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More about Permissions

AFS File Permissions
 

Setting strict ACLS

  • To let a person change some files, but not add, delete, or create new ones, type:
    fs sa . <sunetid> rlwk
    In our example you'd have typed "fs sa . jsmith rlwk" (don't forget the "space dot space" between "sa" and the SUNet ID). Double check your work by typing "fs la": you should see "<sunetid> rlwk".
     
  • To let someone change files, plus add or create new ones, but not let them delete files (to prevent accidents), type:
    fs sa . <sunetid> rliwk
    In our example you'd have typed "fs sa . jsmith rliwk" (don't forget the "space dot space" between "sa" and the SUNet ID) . This set of ACLs also lets people create new sub-directories. Double check your work by typing "fs la": you should see "<sunetid> rliwk".
     
  • To let a person or computer system see what's in your directory (i.e., list its contents), but not let them read the files in that directory, type:
    fs sa . system:anyuser l
    That's an "l", as in "list", not the number one ("1"). Don't forget the "space dot space" between "sa" and the word "system:anyuser", nor the colon in the word "system:anyuser". This ACL, one of the most common, is a bit more restrictive than "fs sa . rl". The "rl" is very common because, without "r" (which stands for "read"), and "l" (which stands for "list"), neither people or computers can do much with the files in the directory. In fact, "l" by itself is a prerequisite for all other ACLs. Double check your work by typing "fs la": you should see "system:anyuser l".
     

Tips and tricks

  • New sub-directories inherit the permissions of the parent directories they came from.
    This means that whenever you create a sub-directory you don't have to create a new, identical set of ACLs from scratch. On the other hand, if certain people with access to the parent directory need to be excluded from the sub-directory, you'll have to remember to remove them (as well as add anyone who doesn't have permissions for the parent directory but needs them in the sub-directory).
     
  • Use fsr to set ACLs on many sub-directories at once.
    The "fsr sa" command (as opposed to "fs sa") will duplicate whatever ACLs you set on a parent directory in every sub-directory of that parent directory, and then every sub-directory of every sub-directory, etc. The "r" in "fsr" means "recursive". This command is a time-saver, but be careful ... you might be giving or removing permissions to sub-directories in ways you hadn't thought of.
     
  • Directories can only hold up to 20 ACLs at a time.
    If there are lots of people who need access to your directory, you can put them all together in a group so they count as only one ACL. Learn how to create pts groups.
     
  • The dot in the "fs sa . <sunetid>" commands stands for "this particular directory".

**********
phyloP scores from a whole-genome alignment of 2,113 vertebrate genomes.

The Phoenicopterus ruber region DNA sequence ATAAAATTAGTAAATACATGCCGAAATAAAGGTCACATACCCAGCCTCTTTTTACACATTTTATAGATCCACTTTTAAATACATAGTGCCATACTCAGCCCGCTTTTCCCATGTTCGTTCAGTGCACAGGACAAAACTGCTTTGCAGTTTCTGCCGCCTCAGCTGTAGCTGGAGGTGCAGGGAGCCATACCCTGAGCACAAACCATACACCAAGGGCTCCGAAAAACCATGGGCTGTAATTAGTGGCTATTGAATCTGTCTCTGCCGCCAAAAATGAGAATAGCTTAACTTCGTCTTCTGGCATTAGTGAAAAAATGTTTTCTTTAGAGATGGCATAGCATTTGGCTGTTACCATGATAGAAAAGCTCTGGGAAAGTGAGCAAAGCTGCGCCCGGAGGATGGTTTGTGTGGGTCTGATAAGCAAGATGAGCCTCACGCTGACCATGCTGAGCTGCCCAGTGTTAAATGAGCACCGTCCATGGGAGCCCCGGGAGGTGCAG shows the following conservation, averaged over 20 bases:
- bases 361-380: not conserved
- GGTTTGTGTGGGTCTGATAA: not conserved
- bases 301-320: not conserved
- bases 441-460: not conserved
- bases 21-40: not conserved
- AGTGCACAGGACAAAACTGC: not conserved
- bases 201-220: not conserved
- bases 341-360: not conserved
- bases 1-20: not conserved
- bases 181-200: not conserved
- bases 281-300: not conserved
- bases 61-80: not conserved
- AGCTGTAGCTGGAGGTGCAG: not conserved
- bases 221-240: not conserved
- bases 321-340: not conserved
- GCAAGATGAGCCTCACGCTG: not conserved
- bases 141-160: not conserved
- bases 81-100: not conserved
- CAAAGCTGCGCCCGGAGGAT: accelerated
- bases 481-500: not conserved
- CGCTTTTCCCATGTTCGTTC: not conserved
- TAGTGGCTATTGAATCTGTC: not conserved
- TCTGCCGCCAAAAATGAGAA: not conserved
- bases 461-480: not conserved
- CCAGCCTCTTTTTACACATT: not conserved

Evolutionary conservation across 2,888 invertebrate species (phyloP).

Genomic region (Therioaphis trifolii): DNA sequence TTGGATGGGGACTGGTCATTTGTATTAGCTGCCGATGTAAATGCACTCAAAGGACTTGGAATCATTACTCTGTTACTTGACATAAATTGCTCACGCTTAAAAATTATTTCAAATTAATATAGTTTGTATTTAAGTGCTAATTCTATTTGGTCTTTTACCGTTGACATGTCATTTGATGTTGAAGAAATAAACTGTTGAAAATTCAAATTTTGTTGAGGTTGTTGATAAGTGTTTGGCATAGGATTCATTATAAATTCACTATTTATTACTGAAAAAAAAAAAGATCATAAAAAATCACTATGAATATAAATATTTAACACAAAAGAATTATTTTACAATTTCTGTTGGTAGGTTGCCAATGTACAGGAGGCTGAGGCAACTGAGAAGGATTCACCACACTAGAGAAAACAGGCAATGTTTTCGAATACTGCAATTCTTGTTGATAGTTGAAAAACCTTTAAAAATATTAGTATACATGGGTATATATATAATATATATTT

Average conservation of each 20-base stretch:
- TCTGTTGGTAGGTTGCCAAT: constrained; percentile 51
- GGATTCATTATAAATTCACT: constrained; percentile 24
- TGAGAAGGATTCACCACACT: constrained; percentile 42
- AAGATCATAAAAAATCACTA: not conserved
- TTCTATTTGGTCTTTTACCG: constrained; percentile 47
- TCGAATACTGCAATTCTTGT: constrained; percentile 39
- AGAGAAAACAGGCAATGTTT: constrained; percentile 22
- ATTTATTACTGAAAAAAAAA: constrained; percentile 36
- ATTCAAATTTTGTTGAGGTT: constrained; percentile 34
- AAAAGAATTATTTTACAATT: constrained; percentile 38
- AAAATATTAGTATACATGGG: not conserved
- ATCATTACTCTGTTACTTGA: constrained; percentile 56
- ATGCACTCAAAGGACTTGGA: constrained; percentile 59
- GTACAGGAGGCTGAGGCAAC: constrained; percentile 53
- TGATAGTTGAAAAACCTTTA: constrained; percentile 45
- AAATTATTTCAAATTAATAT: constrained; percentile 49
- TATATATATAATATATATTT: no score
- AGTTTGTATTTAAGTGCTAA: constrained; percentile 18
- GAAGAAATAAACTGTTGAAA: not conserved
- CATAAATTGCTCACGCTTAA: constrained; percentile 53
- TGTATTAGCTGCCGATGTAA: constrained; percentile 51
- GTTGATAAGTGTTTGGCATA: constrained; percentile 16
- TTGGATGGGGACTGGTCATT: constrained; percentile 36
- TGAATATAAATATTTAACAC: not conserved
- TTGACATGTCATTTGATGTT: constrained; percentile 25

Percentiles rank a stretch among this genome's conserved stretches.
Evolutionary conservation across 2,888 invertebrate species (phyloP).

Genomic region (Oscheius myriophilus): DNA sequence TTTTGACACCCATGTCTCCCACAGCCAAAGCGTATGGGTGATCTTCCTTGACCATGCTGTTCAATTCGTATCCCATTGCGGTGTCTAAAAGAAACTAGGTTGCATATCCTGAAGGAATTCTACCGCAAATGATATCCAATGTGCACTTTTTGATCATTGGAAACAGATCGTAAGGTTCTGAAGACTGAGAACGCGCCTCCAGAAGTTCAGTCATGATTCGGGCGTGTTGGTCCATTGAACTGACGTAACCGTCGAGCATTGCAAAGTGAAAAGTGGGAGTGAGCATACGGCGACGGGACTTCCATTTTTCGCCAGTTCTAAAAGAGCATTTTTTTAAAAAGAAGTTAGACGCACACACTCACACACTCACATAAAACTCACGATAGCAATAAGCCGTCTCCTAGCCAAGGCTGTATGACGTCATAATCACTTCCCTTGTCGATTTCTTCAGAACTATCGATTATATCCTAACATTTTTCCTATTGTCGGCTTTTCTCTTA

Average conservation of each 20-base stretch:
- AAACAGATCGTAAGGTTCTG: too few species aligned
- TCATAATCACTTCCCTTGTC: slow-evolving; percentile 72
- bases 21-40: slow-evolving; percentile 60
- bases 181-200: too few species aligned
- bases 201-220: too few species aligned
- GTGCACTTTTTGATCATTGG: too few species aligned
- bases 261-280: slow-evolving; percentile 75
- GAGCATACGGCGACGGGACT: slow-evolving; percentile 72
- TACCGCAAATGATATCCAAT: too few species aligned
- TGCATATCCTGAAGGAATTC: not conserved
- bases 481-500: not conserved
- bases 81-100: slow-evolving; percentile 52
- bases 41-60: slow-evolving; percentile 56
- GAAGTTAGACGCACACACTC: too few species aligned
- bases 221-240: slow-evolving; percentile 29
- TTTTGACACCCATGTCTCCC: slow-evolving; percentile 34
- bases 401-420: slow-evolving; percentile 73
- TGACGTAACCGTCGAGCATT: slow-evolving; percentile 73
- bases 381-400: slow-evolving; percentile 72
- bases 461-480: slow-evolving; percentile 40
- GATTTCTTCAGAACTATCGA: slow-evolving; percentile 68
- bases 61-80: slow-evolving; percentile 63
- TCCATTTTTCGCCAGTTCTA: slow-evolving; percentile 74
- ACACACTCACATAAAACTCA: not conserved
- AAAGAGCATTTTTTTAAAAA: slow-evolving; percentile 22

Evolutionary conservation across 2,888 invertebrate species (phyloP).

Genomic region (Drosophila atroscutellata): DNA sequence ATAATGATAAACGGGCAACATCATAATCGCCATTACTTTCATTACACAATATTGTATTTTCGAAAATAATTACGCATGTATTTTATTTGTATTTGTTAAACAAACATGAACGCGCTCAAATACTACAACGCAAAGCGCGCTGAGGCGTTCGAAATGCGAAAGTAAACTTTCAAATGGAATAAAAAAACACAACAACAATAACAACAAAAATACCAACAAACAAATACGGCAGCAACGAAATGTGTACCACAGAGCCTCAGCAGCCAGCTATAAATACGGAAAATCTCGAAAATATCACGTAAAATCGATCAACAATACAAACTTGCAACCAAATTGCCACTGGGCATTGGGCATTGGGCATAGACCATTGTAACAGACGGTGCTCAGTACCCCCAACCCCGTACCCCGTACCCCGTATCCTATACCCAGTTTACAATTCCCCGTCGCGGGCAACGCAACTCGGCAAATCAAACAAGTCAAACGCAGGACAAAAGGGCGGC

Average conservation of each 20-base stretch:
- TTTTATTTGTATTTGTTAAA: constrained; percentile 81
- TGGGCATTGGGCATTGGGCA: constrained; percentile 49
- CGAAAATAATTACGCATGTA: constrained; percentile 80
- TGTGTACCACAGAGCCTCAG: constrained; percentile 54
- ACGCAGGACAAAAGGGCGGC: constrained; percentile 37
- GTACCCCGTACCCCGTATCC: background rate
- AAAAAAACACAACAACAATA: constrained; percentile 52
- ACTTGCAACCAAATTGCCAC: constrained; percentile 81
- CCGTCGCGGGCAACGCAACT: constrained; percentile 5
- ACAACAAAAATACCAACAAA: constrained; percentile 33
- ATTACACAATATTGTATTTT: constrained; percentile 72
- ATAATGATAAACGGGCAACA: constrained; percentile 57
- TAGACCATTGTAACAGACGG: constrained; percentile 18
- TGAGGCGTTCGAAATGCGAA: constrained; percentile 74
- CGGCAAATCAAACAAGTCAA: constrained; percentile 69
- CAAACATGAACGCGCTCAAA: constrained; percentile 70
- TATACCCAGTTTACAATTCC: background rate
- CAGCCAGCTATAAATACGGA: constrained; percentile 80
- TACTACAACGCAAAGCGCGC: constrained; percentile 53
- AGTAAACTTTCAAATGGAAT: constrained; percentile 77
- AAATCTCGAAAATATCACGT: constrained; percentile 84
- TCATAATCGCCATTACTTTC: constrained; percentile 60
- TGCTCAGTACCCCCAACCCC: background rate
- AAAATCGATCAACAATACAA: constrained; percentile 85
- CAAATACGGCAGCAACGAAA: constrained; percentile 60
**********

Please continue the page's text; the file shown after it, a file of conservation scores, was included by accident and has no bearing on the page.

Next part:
The Access Control List (ACL)

Under AFS, permissions are set by directory, not by file. Every file in a directory has the same permission. New sub-directories inherit the permissions of the parent directories they came from. A directory's permissions are contained in the Access Control List (ACL). An ACL may have up to twenty entries, but if you create a "pts" group that has 20, 30, or 40 people in it the whole group will only count as one entry.

You can create many different types of permissions by combining the seven basic permissions below in different ways.

l -- Lookup

Lookup is the most basic of all AFS file permissions. People who have Lookup privilege on a directory can obtain two things: (1) the ACL settings for that directory, and (2) a list of the contents of that directory.

The AFS file system uses Lookup privilege on behalf of users to determine which privileges a particular user has for that directory. This means that Lookup access is required for any of the other AFS file permissions to work as expected.

Another consequence of this is that, in order to give someone broader access to a subdirectory, that person must also be given Lookup access to all of that subdirectory's parent directories.

r -- Read

People who have Read privilege on a directory can read or execute files in that directory, or copy files from that directory to someplace else.

i -- Insert

People who have Insert privilege on a directory can create new files and subdirectories within that directory.

d -- Delete

People who have Delete privilege on a directory can delete files and empty subdirectories within that directory.

w -- Write

People who have Write privilege on a directory can modify the contents or attributes of any pre-existing file in the directory (e.g. they can use chmod to make a file executable).

k -- Lock

People who have Lock privilege on a directory can obtain an advisory lock on a file within that directory; having this lock helps ensure that no one else accidentally changes that file while one person is making modifications to it. This is the equivalent of flock(); it does NOT provide a mandatory lock.

a -- Administrative

People who have Administrative privilege can modify the ACL on that directory in any fashion -- they can add or delete privileges for specific users, or they can add or delete users or groups from the ACL.

NOTE: read, write, lock, insert, delete, and administer permissions all require lookup permission. The filing system cannot tell what file permissions the user has without lookup privilege. Similarly, users cannot access a subdirectory unless they have lookup privileges for ALL its parent directories.

Last modified January 8, 2016